As a distributor, we reach out to parents and teachers in basic ways by providing lists of our kid-friendly titles and attending library and educational conferences as much as possible. But we’re also working behind the scenes to encourage publishers to publish more graphic novels that are expressly aimed at kids.

AAR: What do you think the difference is between a “kids’ book” and an “all-ages book”? Can the distinction between them affect sales?

JM: This is a very good question. Honestly, I think this distinction is largely meaningless. Many of the world’s best children’s books appeal to a wide age range. On, Harry Potter is listed for “ages 9-12”, but we all know that kids as young as 7 and adults of every age are reading it. Now, it might seem counter-productive to give a book like Harry Potter an age level, but in fact, I believe that labeling books with an age or reading level is almost always useful. This is because it provides consumers with a general idea of the book’s vocabulary and thematic sophistication, and it helps booksellers target an audience. This is especially important when a book or series is first released, and the general public knows little or nothing about it.

From my casual observation, comic book publishers seem to want to label anything that is for kids “all ages.” This is probably because they don’t want to lose adult readers who might buy certain graphic novels because they are fans of the artist, writer, or character. I wonder, though, if this reluctance to explicitly target, for instance, 9- to 12-year-old readers is actually hampering the development of the children’s graphic novel market. It certainly makes it hard for sales reps and bookstore buyers to figure out where the books should be shelved – do they go in the children’s book section, or in the adult graphic novel section? As a matter of fact, many “all ages” titles do get shelved in the adult graphic novel section, where they will probably never reach thousands of kids who might otherwise love to read them.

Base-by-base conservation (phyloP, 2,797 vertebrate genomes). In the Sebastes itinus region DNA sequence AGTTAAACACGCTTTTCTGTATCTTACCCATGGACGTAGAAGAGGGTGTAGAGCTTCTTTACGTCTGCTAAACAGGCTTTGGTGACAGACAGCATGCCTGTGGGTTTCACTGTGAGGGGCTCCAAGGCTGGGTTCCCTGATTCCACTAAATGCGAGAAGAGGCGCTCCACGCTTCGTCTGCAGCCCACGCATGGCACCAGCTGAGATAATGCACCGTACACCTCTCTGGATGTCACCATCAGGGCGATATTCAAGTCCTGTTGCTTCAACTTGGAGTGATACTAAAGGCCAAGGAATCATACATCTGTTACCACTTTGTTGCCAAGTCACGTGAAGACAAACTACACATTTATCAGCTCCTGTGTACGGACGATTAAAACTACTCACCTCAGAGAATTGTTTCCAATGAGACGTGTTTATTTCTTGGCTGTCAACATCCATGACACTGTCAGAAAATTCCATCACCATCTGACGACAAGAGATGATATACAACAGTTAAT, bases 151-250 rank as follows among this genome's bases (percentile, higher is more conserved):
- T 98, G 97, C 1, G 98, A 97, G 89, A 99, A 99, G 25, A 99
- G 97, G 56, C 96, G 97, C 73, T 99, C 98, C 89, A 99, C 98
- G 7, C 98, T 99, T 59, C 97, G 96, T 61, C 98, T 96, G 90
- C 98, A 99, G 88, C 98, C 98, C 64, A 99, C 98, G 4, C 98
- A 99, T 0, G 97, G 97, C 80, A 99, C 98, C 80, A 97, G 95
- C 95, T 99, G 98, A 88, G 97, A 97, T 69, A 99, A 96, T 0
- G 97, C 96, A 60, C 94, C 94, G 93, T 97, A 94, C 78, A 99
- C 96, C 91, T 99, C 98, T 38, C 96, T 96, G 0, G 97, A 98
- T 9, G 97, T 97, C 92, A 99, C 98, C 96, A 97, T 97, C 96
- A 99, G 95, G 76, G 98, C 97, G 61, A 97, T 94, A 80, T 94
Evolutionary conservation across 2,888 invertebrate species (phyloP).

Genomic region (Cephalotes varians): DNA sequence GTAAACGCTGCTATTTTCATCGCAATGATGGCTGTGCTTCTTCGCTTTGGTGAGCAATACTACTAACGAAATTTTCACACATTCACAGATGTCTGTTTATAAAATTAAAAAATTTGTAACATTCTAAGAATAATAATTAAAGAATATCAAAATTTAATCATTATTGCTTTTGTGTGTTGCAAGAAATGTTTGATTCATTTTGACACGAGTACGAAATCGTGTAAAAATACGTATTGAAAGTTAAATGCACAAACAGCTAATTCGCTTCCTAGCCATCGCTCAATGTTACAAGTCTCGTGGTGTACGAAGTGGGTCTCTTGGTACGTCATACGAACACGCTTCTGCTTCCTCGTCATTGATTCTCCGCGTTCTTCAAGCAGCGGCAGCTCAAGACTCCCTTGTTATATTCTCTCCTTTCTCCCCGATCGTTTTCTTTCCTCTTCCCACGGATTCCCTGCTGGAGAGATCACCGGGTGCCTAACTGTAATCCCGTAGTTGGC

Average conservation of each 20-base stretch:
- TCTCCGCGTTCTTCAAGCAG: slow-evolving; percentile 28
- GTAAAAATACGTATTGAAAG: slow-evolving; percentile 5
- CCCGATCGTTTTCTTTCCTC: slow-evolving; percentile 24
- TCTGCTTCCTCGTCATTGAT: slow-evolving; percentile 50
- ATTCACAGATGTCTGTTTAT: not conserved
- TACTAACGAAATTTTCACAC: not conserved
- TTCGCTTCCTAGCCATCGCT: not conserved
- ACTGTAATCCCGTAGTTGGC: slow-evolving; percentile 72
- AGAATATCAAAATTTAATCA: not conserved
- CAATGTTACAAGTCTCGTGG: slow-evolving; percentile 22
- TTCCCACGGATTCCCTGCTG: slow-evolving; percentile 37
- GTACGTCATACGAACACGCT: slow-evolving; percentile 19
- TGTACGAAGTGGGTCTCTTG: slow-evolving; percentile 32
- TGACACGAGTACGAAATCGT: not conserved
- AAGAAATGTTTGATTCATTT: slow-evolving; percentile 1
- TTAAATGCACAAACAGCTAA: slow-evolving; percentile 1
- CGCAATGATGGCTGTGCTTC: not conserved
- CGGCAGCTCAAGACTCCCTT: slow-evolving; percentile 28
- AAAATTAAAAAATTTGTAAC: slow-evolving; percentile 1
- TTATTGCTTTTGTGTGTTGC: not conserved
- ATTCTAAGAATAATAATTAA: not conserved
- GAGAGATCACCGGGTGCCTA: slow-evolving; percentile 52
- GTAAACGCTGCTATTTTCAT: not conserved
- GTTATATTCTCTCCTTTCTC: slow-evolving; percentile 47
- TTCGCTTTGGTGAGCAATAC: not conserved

AAR: Can you tell us about any specific titles in the works for Diamond Kids Group? Do you plan on mostly helping publishers repackage existing titles, or will you scout out new works as well?

JM: One publisher with whom I’ve been working closely recently is Seven Seas. Seven Seas is known primarily as an adult manga publisher, but they are expanding into the children’s market in an interesting way. Avalon is the first children's series that Seven Seas is releasing as part of its new children's book line. It's an interesting twist on a relaunch: Avalon is a very popular fantasy series for middle grade girls that was first published by Scholastic and then taken over by CDS. When CDS was acquired by Perseus and decided to get out of the children's book publishing business, Avalon was left without a publisher. Jason de Angelis discovered it last year and decided to relaunch all ten original volumes with new, manga-inspired cover art and interior illustrations. Seven Seas will also be publishing the last two volumes in the series (#11 and #12) which have never been published. And to top it off, Seven Seas is launching an all-new manga series based in the Avalon universe in Spring 2008.

Seven Seas has also licensed a whole slew of Japanese children’s book series that sort of straddle the line between prose and manga: they are traditional chapter books, heavily loaded with manga-style illustration. The first series, coming in October, will be The Pirate And The Princess, about a young princess whose family dies at the hands of an invading army and who is saved by a mysterious – and apparently immortal – pirate queen. Naturally, avenging the death of her family and uncovering the truth about her rescuer become the focus of the series.

The Pirate And The Princess will be followed by a series about an apprentice thief who is learning the trade at the side of his uncle, a true master criminal, and another series about a girl who wrangles ghosts and supernatural beings for a living, a la Ghostbusters.

I’ve also been working with Jimmy Gownley, the author of Amelia Rules!, who is continuing that series and planning a big publicity push this year. He just wrapped up Kids Love Comics Day March 3rd at the Whitaker Center for Science and the Arts in Harrisburg, PA, where a group of creators held all-day workshops, signings, and demonstrations for more than 500 wide-eyed local kids and their parents. The tremendous success of that event bodes well for the future; Kids Love Comics is hoping to take their “Kids Love Comics Day” model around the country.

Top Shelf has a brand-new kids’ graphic novel coming out next month called Korgi, which looks absolutely beautiful. There’s a trailer for the book on the Top Shelf website. And of course, Owly volume 4 will be coming out April, too. Chris Staros and I have discussed the possiblility of repackaging Owly in color specifically for the children’s market, but it’s an option that we’re still exploring….

Lastly, I am in touch with a lot of artists and agents who have fantastic projects that are just waiting to find a home. As much as I can, I’m hoping to act as a conduit, sending the right projects to the right editors.